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Memory blackouts: when to worry?

Don’t remember turning at the usual crossroads, forgetting where the keys are, and entering the name of that famous actor wrong: small memory snags are more than normal especially with age, and if they’re not too frequent you don’t have to worry. But how do we distinguish it from more worrisome signs, such as early symptoms of dementia? When is the time to dig deeper?

Don’t think of the worst right away. The brain also ages: neurons shrink, maintain fewer active connections with each other, and hold fewer chemicals needed to send signals to other cells. However, not all memory lapses are related to aging. In many cases they are related to stress, anxiety, distraction, or a negative mood that makes it more difficult to focus.

So, in part, forgetting… is healthy: too much redundant information slows down the retrieval of “useful” memories and The brain decides for itself What is worth keeping and what is not. As described in ConversationAnd the The brain retains social information more easilyLike gossip) and forget abstract numbers (such as phone numbers) often.

When do you run for cover. Memory syncope becomes bothersome when it lasts, gets worse over time, and interferes with normal daily activities.

It’s not a problem if we miss a turn; It is if we don’t remember how to drive and why we get behind the wheel. This is if we keep putting things in the wrong places or if we miss words that we might need in a sentence. In these cases, investigations are recommended.

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observation phase. The transitional state between normal brain aging and dementia is called dementia Mild cognitive impairment. This condition includes subtle difficulty with one or more cognitive functions, for example memory, language or programming skills, and therefore greater problems completing complex tasks such as preparing a meal.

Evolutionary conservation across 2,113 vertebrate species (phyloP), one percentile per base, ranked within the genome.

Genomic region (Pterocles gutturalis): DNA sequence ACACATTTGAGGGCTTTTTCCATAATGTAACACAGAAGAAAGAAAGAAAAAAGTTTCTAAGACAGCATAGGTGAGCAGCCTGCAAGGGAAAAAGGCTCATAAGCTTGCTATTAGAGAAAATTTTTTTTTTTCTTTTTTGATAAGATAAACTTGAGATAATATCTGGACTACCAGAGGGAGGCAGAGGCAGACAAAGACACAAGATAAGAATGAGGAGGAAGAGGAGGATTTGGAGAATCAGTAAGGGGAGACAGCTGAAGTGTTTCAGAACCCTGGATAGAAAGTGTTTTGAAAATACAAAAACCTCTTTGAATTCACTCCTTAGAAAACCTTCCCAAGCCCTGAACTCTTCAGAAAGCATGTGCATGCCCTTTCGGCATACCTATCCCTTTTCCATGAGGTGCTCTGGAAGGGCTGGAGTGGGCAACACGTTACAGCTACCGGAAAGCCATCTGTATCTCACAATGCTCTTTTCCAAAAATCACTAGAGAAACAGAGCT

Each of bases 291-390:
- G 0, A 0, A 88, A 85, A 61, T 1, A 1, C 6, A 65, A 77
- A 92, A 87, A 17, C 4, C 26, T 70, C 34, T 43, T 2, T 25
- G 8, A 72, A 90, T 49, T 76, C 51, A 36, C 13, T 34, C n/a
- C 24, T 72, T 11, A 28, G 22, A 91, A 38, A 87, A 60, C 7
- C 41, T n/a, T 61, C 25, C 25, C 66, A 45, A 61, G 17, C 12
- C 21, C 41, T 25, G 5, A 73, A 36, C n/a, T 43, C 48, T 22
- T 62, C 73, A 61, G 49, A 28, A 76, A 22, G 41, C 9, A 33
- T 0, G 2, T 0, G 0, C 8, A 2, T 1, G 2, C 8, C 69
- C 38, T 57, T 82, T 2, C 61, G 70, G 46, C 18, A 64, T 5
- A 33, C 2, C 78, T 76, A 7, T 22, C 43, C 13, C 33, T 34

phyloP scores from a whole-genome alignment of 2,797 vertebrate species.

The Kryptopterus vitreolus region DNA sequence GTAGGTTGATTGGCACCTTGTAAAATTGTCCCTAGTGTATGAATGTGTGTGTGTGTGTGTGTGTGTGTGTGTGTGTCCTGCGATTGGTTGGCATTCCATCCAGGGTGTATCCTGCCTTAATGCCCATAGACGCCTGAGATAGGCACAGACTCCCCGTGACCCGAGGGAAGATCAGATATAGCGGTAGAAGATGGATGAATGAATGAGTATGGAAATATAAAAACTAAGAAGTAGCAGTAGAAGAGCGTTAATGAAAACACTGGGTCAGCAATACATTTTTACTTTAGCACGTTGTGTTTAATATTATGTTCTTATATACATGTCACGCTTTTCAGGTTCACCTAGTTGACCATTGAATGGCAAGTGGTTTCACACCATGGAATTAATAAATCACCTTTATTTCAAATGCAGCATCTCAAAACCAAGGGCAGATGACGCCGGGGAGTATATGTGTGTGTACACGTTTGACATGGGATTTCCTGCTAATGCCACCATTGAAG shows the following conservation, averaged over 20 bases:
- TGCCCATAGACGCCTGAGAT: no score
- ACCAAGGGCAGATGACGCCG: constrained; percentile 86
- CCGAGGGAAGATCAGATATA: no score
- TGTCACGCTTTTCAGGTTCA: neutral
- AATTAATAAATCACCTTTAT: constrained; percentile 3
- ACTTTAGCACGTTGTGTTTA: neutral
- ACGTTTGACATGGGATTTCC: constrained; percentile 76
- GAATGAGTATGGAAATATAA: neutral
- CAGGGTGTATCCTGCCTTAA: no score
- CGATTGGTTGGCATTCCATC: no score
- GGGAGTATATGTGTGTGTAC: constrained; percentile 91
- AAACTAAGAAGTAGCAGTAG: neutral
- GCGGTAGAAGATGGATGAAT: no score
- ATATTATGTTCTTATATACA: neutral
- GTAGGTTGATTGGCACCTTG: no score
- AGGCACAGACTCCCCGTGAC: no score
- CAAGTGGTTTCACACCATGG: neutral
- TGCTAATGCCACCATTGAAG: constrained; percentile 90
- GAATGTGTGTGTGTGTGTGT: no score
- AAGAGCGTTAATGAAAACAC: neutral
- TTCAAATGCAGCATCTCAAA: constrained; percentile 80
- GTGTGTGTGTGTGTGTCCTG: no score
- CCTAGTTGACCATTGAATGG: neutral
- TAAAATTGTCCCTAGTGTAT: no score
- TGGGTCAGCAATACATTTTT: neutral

It does not necessarily worsen over time or lead to more serious illnesses: in some cases it remains stable in severity and in others it can improve (for example if it is related to anxiety or mood). But in 10-15% of cases, mild cognitive impairment is one of the harbingers of Alzheimer’s disease: if diagnosed in time, it can help better manage the disease and make plans for the future.

Getting lost is not a good sign. Another signal to watch out for is the ability to navigate spatially, which is one of the first functions lost in Alzheimer’s disease, the most common type of dementia. The areas of the brain that retain the memory of the spaces we frequent are among the first to be affected by this disease: an increase in the frequency of getting lost is therefore a symptom that must be taken seriously.